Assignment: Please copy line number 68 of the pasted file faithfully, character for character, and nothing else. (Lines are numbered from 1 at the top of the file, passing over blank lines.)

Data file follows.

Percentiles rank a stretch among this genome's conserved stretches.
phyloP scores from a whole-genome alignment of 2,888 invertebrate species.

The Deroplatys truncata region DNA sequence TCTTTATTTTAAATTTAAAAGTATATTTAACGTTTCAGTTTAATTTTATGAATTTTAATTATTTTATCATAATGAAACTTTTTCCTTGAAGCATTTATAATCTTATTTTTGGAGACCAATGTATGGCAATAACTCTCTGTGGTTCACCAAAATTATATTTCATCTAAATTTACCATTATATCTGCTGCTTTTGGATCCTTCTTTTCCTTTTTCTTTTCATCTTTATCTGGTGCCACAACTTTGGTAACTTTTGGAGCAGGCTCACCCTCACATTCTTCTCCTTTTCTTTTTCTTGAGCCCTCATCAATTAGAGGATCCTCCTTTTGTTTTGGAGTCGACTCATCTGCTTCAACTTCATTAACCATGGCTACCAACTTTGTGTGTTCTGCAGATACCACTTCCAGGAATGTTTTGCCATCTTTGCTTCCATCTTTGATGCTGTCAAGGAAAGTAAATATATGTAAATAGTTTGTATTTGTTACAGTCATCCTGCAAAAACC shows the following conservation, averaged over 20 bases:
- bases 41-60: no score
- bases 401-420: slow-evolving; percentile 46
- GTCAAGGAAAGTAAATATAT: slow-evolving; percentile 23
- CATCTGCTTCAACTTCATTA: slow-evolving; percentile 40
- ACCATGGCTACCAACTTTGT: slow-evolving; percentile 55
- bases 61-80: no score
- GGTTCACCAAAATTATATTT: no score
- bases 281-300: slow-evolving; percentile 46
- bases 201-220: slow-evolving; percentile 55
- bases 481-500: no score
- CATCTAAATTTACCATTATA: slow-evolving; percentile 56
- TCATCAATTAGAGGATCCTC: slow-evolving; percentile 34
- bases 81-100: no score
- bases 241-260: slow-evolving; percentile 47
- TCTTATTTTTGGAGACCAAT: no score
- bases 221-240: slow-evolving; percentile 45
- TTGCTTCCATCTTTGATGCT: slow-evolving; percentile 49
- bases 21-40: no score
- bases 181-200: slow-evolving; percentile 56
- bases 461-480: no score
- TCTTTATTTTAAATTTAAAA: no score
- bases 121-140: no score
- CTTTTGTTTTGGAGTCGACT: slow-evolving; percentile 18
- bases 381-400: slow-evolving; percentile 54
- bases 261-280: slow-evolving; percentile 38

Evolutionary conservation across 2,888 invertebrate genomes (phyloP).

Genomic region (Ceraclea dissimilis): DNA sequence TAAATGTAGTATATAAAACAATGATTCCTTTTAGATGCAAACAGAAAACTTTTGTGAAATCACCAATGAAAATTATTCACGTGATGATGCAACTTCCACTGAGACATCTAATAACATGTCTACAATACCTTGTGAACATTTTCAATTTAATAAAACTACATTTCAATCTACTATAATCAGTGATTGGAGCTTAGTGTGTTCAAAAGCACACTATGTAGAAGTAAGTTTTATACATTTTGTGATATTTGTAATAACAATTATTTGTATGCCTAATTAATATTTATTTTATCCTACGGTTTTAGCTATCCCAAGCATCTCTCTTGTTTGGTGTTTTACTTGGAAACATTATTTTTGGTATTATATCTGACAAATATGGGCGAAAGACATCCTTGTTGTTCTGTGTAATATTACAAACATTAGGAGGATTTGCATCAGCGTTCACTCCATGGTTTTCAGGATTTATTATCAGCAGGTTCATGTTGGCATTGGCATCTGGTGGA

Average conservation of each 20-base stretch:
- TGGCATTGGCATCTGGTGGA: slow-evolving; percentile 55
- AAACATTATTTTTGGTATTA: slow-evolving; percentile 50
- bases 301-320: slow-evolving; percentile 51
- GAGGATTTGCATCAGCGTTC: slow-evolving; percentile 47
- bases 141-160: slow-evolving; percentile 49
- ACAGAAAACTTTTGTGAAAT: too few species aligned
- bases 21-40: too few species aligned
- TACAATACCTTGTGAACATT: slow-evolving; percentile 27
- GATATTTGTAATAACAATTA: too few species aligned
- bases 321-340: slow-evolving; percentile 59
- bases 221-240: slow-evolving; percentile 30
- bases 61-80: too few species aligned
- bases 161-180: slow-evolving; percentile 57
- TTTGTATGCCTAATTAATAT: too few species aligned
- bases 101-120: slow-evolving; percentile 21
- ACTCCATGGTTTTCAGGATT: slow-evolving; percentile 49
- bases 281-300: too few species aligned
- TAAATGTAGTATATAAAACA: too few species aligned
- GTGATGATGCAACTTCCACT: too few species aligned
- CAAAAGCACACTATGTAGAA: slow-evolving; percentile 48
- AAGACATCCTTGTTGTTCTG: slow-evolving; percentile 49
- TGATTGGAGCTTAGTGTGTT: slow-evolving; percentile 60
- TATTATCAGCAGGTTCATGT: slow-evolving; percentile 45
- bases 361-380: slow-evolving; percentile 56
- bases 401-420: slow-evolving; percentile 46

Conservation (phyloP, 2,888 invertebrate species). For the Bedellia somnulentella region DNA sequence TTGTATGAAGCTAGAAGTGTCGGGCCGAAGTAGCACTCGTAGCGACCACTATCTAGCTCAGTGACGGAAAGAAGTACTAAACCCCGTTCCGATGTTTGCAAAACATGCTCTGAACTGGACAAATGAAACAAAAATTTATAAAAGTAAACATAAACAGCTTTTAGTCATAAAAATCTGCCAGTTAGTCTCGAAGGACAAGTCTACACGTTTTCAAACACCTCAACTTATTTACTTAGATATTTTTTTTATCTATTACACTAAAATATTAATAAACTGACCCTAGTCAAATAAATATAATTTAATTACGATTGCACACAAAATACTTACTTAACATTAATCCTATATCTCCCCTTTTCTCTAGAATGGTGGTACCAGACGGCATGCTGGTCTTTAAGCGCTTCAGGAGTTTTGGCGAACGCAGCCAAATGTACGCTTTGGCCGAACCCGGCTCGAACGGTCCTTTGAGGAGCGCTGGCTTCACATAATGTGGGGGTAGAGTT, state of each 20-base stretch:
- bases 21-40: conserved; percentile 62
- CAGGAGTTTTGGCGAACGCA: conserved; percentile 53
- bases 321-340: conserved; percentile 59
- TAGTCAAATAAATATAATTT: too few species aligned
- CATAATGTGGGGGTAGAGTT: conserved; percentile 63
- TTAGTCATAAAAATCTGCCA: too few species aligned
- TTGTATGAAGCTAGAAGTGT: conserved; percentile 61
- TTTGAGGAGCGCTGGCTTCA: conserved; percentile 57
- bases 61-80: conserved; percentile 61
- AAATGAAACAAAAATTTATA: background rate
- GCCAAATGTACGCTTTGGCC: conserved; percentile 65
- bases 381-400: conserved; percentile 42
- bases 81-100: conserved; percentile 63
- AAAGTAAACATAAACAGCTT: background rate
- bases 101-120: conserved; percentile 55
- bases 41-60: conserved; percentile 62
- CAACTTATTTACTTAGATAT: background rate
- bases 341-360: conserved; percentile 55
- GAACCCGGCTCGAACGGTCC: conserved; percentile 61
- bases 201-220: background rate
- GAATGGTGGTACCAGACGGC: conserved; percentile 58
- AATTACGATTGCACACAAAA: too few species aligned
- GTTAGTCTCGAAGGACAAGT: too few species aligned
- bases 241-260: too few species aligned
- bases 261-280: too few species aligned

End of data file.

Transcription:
- GCCAAATGTACGCTTTGGCC: conserved; percentile 65